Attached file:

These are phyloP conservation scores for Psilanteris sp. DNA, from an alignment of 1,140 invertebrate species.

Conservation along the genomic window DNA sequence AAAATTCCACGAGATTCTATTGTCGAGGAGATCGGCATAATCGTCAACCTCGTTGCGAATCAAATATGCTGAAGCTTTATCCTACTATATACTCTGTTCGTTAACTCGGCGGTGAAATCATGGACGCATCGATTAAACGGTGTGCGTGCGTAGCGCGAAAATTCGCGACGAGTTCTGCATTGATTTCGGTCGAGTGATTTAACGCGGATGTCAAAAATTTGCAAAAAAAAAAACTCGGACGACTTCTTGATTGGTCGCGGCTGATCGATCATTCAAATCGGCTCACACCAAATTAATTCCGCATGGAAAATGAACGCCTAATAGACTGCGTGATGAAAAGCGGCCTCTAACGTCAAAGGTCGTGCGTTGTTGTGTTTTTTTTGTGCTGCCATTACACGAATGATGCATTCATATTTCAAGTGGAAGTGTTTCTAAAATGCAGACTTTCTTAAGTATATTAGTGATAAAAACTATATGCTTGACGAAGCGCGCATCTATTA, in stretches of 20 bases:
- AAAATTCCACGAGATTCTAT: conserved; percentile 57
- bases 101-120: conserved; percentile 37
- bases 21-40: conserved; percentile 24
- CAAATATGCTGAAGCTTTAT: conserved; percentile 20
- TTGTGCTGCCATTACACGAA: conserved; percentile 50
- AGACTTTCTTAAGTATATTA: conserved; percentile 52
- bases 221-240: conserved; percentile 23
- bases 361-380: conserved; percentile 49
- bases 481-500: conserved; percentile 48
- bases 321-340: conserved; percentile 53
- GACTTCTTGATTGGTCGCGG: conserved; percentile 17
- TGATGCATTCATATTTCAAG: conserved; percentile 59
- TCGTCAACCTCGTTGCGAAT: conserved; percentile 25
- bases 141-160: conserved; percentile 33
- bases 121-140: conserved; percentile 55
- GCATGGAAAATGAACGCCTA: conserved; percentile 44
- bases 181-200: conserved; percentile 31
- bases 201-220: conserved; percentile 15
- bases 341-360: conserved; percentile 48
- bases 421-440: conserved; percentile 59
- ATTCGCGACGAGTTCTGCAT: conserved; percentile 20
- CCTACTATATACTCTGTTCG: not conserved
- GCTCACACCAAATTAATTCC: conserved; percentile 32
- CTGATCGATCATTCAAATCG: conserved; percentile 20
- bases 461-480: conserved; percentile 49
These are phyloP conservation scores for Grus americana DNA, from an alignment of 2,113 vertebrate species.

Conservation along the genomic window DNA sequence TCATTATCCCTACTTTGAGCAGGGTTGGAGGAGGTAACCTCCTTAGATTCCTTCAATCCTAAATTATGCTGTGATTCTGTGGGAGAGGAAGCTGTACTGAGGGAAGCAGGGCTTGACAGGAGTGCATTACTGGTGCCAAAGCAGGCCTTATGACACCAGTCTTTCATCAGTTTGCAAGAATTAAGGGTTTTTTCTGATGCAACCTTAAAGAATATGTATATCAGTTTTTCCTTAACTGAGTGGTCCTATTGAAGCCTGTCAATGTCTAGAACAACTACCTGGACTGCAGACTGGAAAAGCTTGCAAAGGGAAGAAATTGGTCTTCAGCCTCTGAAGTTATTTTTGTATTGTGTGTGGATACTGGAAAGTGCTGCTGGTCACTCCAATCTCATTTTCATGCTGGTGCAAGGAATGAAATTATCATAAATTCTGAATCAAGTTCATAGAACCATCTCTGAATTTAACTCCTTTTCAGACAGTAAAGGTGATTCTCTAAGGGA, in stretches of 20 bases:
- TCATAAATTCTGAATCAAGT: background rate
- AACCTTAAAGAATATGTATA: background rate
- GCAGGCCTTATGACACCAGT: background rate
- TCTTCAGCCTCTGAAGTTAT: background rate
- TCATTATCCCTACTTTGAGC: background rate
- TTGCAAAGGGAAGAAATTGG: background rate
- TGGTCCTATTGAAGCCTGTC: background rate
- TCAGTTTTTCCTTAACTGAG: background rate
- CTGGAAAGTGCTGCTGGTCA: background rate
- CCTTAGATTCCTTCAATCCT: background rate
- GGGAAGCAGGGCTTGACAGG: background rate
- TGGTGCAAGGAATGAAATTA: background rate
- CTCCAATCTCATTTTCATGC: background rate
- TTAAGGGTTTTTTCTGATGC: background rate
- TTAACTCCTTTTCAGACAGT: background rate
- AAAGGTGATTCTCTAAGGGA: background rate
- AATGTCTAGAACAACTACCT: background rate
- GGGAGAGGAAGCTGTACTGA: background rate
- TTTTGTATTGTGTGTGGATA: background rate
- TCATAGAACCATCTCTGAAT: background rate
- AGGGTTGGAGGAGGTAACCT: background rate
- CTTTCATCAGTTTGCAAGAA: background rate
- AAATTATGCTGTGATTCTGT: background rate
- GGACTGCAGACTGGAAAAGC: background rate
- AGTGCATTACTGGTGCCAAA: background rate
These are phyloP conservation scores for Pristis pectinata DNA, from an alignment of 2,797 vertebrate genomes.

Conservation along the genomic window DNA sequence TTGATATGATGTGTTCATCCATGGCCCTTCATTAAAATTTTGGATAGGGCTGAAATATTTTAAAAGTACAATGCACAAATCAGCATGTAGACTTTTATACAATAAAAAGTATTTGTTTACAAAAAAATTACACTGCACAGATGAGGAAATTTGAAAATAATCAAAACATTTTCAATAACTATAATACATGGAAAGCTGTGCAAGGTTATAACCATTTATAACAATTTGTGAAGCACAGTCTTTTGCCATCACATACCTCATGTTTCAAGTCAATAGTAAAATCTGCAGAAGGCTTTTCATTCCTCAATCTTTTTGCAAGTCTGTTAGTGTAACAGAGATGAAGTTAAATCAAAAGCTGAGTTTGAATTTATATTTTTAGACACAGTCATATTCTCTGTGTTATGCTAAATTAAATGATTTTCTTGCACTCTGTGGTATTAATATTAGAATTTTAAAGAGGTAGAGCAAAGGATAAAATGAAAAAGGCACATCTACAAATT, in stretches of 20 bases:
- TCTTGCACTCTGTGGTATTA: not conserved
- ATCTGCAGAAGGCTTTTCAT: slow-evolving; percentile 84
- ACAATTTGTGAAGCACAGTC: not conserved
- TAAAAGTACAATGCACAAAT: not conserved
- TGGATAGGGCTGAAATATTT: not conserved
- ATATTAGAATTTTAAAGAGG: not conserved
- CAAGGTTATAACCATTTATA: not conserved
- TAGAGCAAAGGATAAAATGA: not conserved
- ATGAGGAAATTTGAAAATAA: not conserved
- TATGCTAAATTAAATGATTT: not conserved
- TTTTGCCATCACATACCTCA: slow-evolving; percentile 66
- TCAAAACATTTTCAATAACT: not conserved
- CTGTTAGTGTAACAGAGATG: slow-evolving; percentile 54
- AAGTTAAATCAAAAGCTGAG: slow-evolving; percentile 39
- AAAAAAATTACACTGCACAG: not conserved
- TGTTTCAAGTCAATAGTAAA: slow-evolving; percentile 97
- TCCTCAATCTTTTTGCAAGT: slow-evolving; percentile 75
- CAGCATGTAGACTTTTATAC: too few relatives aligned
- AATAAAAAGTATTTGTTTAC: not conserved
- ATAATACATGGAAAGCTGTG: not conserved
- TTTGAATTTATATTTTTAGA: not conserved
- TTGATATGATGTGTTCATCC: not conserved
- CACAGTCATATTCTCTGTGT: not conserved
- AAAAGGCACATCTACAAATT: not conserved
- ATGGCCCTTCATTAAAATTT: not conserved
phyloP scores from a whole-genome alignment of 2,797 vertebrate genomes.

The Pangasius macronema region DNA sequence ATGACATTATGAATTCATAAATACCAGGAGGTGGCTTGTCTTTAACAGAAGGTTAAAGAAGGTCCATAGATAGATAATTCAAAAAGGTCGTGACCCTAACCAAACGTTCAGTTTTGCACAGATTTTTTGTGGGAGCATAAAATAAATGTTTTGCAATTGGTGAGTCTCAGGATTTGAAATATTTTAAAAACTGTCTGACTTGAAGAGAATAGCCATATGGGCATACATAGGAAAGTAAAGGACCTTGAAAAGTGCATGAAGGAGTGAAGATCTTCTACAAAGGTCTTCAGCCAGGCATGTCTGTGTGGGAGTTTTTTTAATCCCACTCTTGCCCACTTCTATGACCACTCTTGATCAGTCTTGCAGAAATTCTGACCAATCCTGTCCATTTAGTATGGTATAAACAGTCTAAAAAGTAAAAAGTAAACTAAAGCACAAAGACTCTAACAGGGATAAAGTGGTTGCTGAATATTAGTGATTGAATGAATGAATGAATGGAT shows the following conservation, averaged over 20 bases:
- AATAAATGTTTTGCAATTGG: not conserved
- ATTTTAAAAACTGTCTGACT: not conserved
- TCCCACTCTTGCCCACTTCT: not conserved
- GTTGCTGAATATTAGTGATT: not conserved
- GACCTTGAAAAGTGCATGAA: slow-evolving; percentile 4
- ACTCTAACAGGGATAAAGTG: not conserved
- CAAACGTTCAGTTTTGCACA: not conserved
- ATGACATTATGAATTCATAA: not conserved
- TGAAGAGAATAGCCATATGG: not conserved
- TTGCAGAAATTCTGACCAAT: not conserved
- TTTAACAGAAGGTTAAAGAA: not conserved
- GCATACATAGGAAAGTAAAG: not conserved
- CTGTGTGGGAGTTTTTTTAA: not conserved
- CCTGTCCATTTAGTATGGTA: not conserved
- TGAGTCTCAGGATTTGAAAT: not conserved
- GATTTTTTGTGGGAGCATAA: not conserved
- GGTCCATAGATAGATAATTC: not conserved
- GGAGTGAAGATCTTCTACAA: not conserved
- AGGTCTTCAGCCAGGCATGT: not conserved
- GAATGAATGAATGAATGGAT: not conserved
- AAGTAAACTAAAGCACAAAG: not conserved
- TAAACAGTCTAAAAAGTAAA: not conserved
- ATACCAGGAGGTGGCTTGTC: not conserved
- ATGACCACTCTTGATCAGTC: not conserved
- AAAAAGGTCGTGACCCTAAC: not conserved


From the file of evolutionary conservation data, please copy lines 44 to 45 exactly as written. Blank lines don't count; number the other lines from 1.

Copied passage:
- TTAACTCCTTTTCAGACAGT: background rate
- AAAGGTGATTCTCTAAGGGA: background rate